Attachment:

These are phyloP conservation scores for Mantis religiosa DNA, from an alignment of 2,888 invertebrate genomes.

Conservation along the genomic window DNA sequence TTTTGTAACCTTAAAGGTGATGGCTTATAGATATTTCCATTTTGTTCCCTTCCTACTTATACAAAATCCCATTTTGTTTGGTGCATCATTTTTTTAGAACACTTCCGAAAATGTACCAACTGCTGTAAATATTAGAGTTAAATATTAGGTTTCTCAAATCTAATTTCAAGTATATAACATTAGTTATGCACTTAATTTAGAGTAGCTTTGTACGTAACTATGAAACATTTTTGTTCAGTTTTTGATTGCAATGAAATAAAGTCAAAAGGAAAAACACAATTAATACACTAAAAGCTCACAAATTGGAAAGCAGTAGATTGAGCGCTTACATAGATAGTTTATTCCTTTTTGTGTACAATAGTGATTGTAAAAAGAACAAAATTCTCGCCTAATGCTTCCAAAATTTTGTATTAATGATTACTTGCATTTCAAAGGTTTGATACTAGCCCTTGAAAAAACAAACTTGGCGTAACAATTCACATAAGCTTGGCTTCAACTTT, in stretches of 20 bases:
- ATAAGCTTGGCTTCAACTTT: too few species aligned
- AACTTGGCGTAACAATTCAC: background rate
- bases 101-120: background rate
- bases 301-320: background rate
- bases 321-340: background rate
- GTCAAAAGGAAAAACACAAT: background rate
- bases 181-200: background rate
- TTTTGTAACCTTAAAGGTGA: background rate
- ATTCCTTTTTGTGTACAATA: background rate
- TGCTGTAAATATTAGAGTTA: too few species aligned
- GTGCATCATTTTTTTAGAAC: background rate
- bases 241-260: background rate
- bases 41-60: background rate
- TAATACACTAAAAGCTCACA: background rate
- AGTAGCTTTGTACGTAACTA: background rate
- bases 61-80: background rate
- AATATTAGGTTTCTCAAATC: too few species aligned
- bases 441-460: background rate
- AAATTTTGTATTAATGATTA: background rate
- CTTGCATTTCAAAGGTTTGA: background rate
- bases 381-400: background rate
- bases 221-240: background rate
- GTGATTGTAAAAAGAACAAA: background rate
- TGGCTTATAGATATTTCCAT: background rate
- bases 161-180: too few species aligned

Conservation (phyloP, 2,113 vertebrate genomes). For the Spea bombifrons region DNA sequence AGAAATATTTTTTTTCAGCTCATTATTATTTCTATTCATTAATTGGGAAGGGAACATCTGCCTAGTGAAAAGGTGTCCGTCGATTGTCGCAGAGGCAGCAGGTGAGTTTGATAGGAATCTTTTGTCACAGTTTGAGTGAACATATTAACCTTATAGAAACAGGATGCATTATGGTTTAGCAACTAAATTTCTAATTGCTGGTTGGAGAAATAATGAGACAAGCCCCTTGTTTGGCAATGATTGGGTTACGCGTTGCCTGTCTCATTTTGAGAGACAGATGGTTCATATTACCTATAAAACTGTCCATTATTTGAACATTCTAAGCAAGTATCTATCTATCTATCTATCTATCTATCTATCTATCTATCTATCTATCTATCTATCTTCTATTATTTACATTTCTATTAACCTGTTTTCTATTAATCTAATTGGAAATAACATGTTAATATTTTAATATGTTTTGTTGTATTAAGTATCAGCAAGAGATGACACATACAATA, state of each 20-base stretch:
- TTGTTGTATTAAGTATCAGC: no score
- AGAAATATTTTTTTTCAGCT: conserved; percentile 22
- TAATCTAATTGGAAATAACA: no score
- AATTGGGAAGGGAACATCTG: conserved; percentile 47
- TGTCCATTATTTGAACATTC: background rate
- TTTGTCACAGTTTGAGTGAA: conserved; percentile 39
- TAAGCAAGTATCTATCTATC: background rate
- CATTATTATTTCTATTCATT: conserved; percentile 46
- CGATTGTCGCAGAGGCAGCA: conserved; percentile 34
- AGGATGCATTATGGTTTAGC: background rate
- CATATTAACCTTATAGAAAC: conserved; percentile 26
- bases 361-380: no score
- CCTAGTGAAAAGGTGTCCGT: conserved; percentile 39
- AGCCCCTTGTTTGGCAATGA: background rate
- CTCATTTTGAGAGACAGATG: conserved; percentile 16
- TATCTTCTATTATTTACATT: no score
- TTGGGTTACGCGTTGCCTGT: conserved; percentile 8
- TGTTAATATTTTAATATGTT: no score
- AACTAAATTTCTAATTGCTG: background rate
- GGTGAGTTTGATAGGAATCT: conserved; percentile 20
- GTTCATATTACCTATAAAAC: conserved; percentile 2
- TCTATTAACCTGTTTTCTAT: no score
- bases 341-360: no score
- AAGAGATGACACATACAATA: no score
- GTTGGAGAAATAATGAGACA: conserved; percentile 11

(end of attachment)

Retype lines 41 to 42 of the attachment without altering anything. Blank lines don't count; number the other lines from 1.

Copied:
- CCTAGTGAAAAGGTGTCCGT: conserved; percentile 39
- AGCCCCTTGTTTGGCAATGA: background rate